Jean-Pierre has been working in health care for about 29 years as an ambulance worker and community care worker, among other things, but he has also lived in a forced and insecure situation for many years in the form of anti-squat and temporary rental. On October 1, he threatens to be evicted because anti-squat agency VPS and housing corporation Staedion have canceled his temporary lease, without offering replacement accommodation. The Bond Precaire Woonvorm assists JP in his fight for housing security and is therefore organizing on September 29, at 13.00 a requirements handover at the headquarters of homeowner Staedion. Support JP and join us!
Staedion, Kon. Julianaplein 2, The Hague
Facebook event: https://www.facebook.com/events/338911237544929
From eviction to eviction
Due to personal circumstances and financial setbacks, Jean-Pierre could no longer afford the rent of his expensive private sector home and was evicted from his house at the beginning of 2019. He was voluntarily placed under administration and after being homeless for a week he had no choice but to move to an anti-squat house in the Notenbuurt in The Hague through a priority arrangement for healthcare workers. After several anti-squat and flex contracts, a year and a half later, his temporary lease is still canceled and Jean-Pierre, father of 3 children and dog Estela, finds himself again in a situation of imminent homelessness. His house is one of the first in the street to start with renovation plans. As a temporary tenant, he is not entitled to rent protection or replacement accommodation; the waiting lists for social housing are too long and renting in the private sector is not possible under administration. Where anti-squat was his only option for shelter eighteen months ago, that is now the last push towards homelessness.
The Bond Precaire Woonvorm does not accept that vulnerable tenants such as JP have to rent for years without security or decent rights and can ultimately only postpone their impending homelessness by means of temporary rental. In addition to JP, we see a growing group of flex tenants who are in trouble due to a housing shortage of more than 300,000 houses, growing flexibility in rental contracts and exploding house prices. It is beginning to dawn on more and more people that anti-squat and temporary leases as one of the causes of a system of imminent homelessness cannot be part of the solution to the housing crisis. As vacancy rates continued to rise and the anti-squat industry made billions in profits, the number of homeless people has doubled over the past 10 years to more than 40,000. Social housing corporations such as Staedion should put the housing rights of all its residents first, especially at this time, instead of putting people on the street as disenfranchised persons without a view of other living space.
We therefore demand immediately from Staedion and VPS
1. Stop Jean-Pierre's eviction and prevent homelessness
2. Provides dignified rehousing and housing security
In March this year, at the height of the corona crisis, the government came up with intention agreements with a large proportion of landlords, but not with good legislation to prevent evictions during a pandemic. The branch organization Aedes, of which Staedion is a member, signed these buttery intent agreements and would in principle not commit evictions during the corona crisis. In addition, the VLBN, the trade association of anti-squat agencies, of which VPS is a member, had stipulated that the anti-squat eviction industry could continue to operate during the pandemic.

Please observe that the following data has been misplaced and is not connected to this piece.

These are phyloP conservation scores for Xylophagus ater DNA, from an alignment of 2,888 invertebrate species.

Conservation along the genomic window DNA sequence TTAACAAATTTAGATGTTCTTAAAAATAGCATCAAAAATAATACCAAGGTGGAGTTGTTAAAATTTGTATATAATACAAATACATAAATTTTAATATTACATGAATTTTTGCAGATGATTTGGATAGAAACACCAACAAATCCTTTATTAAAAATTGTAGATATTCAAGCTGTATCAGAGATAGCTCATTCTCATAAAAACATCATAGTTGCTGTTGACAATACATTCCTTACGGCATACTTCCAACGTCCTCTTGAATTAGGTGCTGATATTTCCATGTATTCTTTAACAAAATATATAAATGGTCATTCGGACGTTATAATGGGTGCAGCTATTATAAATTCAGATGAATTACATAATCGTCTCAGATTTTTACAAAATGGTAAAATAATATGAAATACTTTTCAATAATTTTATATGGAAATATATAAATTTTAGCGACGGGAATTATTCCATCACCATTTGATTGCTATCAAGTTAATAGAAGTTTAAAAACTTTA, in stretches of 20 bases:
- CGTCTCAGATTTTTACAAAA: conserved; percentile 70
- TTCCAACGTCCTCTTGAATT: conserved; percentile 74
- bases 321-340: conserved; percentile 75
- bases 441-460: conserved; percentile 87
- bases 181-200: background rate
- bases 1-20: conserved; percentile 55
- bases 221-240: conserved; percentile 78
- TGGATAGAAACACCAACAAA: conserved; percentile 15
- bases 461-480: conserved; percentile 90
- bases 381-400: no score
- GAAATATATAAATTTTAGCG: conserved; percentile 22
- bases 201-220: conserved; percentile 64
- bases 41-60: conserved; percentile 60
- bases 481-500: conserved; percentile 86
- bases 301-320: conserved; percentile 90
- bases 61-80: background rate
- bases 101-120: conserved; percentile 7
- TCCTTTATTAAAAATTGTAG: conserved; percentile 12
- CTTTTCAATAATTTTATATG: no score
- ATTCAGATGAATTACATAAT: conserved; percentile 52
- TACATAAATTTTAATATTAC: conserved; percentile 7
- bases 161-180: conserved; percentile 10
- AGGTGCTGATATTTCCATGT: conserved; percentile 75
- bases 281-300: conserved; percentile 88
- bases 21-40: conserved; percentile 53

In addition, an emergency law was introduced, which made possible the short-term extension of 1 type of temporary rental contract, based on the Rental Market Flow Act (check here's the critique of BPW on this law and the petition calling for an end to evictions). This temporary law, which expired on August 31, did not apply to, for example, anti-squat or temporary rental based on the vacancy law, leaving many people in housing insecurity.
Various groups of (temporary) tenants were 'just' evicted before and during this period. Even now that the corona crisis seems to be on its way to a second peak here, this is continuing. In practice, we often see that the promised 'customization' is only possible under great pressure (see eviction campaigns Ehsan, Moerwijk and Nick & Stefany) something ends up and that tenants, including healthcare workers such as JP, can also end up on the street during a pandemic. The BPW advocates decent legislation that protects every type of resident or tenant, without exception.
As a district nurse, it is important for Jean-Pierre to be able to continue living close to his patients in the city. However, ever-rising rents, his long-term precarious living situation and imminent homelessness make it difficult for him to continue to do his job well. As a care worker, however, JP was given priority over an anti-squat home via VPS. Isn't it too sad for words that in this time of 'broad social support and appreciation for healthcare' people like JP, and all other precarious people, are still being forced to rent demolition or renovation buildings in order to continue to do their work? The corona crisis painfully exposes the consequences of years of neo-liberal government policy, with an unsustainable public housing problem and an overloaded health care system.
How can you help JP?
- Share this message. Use the hashtag #stop deportationJP.
- Come to the claim handover on Tuesday 29 September at 13.00 at the Staedion head office at the Kon. Julianaplein number 2 in The Hague and part the Facebook event.
- Do you also rent from Staedion or VPS and do you have to leave your home soon? Join JP's fight and share your story at firstname.lastname@example.org.